Lewis & Short

Parsing inflected forms may not always work as expected. If the following does not give the correct word, try Latin Words or Perseus.

ā-mens, mentis, adj.

  1. I. Lit., out of one’s senses, beside one’s self, senseless, mad, insane, frantic, distracted (of every kind of passionate excitement; while insanus designates one diseased in mind; and excors or vecors, one that is without mind; among the poets a favorite word with Verg. and Ov.): inceptio est amentium, haud amantium, Ter. And. 1, 3, 13: homo amentissimus atque in omnibus consiliis praeceps, Cic. Phil. 5, 13: o vecors et amens, id. Pis. 9: arma amens capio, Verg. A. 2, 314: in dies amentior, Suet. Aug. 65: Ne trepides caeli divisis partibus amens, that thou tremble not senselessly at the divided heavens, Lucr. 6, 86: lugubris et amens, Ov. M. 2, 334: cursuque amens, Verg. A. 2, 321: adspectu amens, id. ib. 4, 279; so id. ib. 12, 776; and with gen.: amens animi, id. ib. 4, 203 (cf. Rudd. II. p. 73): dolore amens, Ov. Tr. 1, 3, 92: terrore amens, Liv. 32, 12: amens invidiā, id. 8, 31: amens metu, id. 23, 9; 1, 48: periculi magnitudine amens et attonitus, Curt. 6, 9.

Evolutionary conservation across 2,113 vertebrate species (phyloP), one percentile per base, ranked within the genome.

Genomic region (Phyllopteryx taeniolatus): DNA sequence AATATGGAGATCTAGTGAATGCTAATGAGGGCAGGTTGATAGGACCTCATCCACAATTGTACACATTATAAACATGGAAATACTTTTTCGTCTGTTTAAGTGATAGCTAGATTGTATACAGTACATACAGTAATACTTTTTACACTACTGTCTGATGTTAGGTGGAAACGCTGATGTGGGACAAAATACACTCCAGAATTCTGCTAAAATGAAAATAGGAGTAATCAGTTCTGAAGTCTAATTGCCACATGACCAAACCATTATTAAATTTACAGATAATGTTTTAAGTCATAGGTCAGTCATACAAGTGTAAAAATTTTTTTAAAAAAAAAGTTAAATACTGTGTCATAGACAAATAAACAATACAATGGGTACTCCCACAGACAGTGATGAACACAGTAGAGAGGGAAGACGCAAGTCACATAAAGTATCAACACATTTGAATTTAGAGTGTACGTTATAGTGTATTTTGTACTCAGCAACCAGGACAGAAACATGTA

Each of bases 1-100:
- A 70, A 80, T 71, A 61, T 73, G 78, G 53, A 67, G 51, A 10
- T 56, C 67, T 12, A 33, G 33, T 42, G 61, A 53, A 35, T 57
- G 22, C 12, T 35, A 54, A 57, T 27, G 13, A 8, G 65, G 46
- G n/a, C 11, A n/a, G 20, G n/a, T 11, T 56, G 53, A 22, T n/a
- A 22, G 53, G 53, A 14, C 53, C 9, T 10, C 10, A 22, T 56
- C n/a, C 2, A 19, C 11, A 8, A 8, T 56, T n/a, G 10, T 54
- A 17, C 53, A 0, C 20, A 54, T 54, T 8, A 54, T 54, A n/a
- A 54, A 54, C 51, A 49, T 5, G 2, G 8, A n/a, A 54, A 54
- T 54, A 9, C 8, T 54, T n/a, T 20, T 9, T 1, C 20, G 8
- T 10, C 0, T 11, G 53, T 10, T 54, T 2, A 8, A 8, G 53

2. II. Meton., foolish, stupid: homo audacissimus atque amentissimus, Cic. Verr. 1, 3, 7 (cf. a little before: quod cum incredibili ejus audaciā singularis stultitia conjuncta est).
    Of things: amentissimum consilium, Cic. Att. 7, 10: cogor amenti caeca furore, Cat. 64, 197: impetus amens, Luc. 4, 279 al.
    Adv. not used.